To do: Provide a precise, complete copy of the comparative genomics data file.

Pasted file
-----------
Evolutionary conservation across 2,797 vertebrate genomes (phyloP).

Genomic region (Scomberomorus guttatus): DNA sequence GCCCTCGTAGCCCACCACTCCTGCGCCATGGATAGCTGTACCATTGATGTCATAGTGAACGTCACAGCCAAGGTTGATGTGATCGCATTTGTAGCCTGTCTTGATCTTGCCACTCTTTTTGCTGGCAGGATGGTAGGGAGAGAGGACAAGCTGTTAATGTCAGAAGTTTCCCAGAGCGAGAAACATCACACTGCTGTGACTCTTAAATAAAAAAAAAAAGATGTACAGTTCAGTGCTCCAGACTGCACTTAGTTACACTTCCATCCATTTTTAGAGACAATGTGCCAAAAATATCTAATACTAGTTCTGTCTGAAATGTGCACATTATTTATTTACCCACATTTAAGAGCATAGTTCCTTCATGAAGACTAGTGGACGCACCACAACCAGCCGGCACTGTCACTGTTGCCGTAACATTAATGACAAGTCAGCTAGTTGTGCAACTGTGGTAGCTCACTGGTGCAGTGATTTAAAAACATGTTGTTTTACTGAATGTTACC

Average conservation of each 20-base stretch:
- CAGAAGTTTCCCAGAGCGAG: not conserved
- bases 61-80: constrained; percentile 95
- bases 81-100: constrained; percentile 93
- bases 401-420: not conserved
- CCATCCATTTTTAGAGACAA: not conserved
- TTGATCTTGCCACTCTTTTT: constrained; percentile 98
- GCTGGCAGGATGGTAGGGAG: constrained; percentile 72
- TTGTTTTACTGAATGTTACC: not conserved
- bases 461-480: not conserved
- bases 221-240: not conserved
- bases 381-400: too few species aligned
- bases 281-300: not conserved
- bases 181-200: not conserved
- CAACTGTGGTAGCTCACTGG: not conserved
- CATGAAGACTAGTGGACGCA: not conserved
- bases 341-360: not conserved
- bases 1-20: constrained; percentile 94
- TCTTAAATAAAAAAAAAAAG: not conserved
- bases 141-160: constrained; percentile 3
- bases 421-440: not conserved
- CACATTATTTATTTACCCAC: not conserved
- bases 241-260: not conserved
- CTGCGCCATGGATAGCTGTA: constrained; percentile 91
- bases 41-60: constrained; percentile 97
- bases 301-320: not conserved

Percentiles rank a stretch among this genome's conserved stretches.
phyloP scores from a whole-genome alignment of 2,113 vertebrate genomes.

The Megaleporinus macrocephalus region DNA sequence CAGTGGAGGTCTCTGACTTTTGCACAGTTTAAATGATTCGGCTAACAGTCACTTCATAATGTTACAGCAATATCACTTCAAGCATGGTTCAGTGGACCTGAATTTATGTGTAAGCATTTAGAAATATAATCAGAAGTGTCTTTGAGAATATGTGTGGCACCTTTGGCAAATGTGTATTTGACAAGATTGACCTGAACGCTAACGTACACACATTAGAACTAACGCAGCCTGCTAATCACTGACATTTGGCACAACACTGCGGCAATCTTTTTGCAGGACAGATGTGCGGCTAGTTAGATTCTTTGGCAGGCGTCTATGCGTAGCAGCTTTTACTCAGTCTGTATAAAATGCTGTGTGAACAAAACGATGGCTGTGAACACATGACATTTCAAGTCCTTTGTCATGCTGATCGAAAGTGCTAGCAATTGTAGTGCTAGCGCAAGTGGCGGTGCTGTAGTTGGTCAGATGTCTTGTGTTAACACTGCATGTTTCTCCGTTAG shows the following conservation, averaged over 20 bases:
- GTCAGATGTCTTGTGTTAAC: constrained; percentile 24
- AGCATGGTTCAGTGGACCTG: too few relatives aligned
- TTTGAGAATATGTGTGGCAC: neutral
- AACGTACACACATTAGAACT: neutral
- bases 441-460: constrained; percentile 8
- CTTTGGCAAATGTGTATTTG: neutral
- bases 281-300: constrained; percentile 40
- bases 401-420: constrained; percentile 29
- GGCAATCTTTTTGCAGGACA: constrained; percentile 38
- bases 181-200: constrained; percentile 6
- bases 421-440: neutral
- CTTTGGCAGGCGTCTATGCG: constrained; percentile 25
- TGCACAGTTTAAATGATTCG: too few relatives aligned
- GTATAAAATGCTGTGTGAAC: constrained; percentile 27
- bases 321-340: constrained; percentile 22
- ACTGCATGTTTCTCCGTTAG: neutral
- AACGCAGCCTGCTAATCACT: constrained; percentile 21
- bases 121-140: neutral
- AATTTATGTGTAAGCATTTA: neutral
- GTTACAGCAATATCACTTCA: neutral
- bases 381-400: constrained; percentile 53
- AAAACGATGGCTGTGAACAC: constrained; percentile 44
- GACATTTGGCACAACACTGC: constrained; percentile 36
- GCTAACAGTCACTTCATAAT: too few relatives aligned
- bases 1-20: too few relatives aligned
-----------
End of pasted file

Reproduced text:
Evolutionary conservation across 2,797 vertebrate genomes (phyloP).

Genomic region (Scomberomorus guttatus): DNA sequence GCCCTCGTAGCCCACCACTCCTGCGCCATGGATAGCTGTACCATTGATGTCATAGTGAACGTCACAGCCAAGGTTGATGTGATCGCATTTGTAGCCTGTCTTGATCTTGCCACTCTTTTTGCTGGCAGGATGGTAGGGAGAGAGGACAAGCTGTTAATGTCAGAAGTTTCCCAGAGCGAGAAACATCACACTGCTGTGACTCTTAAATAAAAAAAAAAAGATGTACAGTTCAGTGCTCCAGACTGCACTTAGTTACACTTCCATCCATTTTTAGAGACAATGTGCCAAAAATATCTAATACTAGTTCTGTCTGAAATGTGCACATTATTTATTTACCCACATTTAAGAGCATAGTTCCTTCATGAAGACTAGTGGACGCACCACAACCAGCCGGCACTGTCACTGTTGCCGTAACATTAATGACAAGTCAGCTAGTTGTGCAACTGTGGTAGCTCACTGGTGCAGTGATTTAAAAACATGTTGTTTTACTGAATGTTACC

Average conservation of each 20-base stretch:
- CAGAAGTTTCCCAGAGCGAG: not conserved
- bases 61-80: constrained; percentile 95
- bases 81-100: constrained; percentile 93
- bases 401-420: not conserved
- CCATCCATTTTTAGAGACAA: not conserved
- TTGATCTTGCCACTCTTTTT: constrained; percentile 98
- GCTGGCAGGATGGTAGGGAG: constrained; percentile 72
- TTGTTTTACTGAATGTTACC: not conserved
- bases 461-480: not conserved
- bases 221-240: not conserved
- bases 381-400: too few species aligned
- bases 281-300: not conserved
- bases 181-200: not conserved
- CAACTGTGGTAGCTCACTGG: not conserved
- CATGAAGACTAGTGGACGCA: not conserved
- bases 341-360: not conserved
- bases 1-20: constrained; percentile 94
- TCTTAAATAAAAAAAAAAAG: not conserved
- bases 141-160: constrained; percentile 3
- bases 421-440: not conserved
- CACATTATTTATTTACCCAC: not conserved
- bases 241-260: not conserved
- CTGCGCCATGGATAGCTGTA: constrained; percentile 91
- bases 41-60: constrained; percentile 97
- bases 301-320: not conserved

Percentiles rank a stretch among this genome's conserved stretches.
phyloP scores from a whole-genome alignment of 2,113 vertebrate genomes.

The Megaleporinus macrocephalus region DNA sequence CAGTGGAGGTCTCTGACTTTTGCACAGTTTAAATGATTCGGCTAACAGTCACTTCATAATGTTACAGCAATATCACTTCAAGCATGGTTCAGTGGACCTGAATTTATGTGTAAGCATTTAGAAATATAATCAGAAGTGTCTTTGAGAATATGTGTGGCACCTTTGGCAAATGTGTATTTGACAAGATTGACCTGAACGCTAACGTACACACATTAGAACTAACGCAGCCTGCTAATCACTGACATTTGGCACAACACTGCGGCAATCTTTTTGCAGGACAGATGTGCGGCTAGTTAGATTCTTTGGCAGGCGTCTATGCGTAGCAGCTTTTACTCAGTCTGTATAAAATGCTGTGTGAACAAAACGATGGCTGTGAACACATGACATTTCAAGTCCTTTGTCATGCTGATCGAAAGTGCTAGCAATTGTAGTGCTAGCGCAAGTGGCGGTGCTGTAGTTGGTCAGATGTCTTGTGTTAACACTGCATGTTTCTCCGTTAG shows the following conservation, averaged over 20 bases:
- GTCAGATGTCTTGTGTTAAC: constrained; percentile 24
- AGCATGGTTCAGTGGACCTG: too few relatives aligned
- TTTGAGAATATGTGTGGCAC: neutral
- AACGTACACACATTAGAACT: neutral
- bases 441-460: constrained; percentile 8
- CTTTGGCAAATGTGTATTTG: neutral
- bases 281-300: constrained; percentile 40
- bases 401-420: constrained; percentile 29
- GGCAATCTTTTTGCAGGACA: constrained; percentile 38
- bases 181-200: constrained; percentile 6
- bases 421-440: neutral
- CTTTGGCAGGCGTCTATGCG: constrained; percentile 25
- TGCACAGTTTAAATGATTCG: too few relatives aligned
- GTATAAAATGCTGTGTGAAC: constrained; percentile 27
- bases 321-340: constrained; percentile 22
- ACTGCATGTTTCTCCGTTAG: neutral
- AACGCAGCCTGCTAATCACT: constrained; percentile 21
- bases 121-140: neutral
- AATTTATGTGTAAGCATTTA: neutral
- GTTACAGCAATATCACTTCA: neutral
- bases 381-400: constrained; percentile 53
- AAAACGATGGCTGTGAACAC: constrained; percentile 44
- GACATTTGGCACAACACTGC: constrained; percentile 36
- GCTAACAGTCACTTCATAAT: too few relatives aligned
- bases 1-20: too few relatives aligned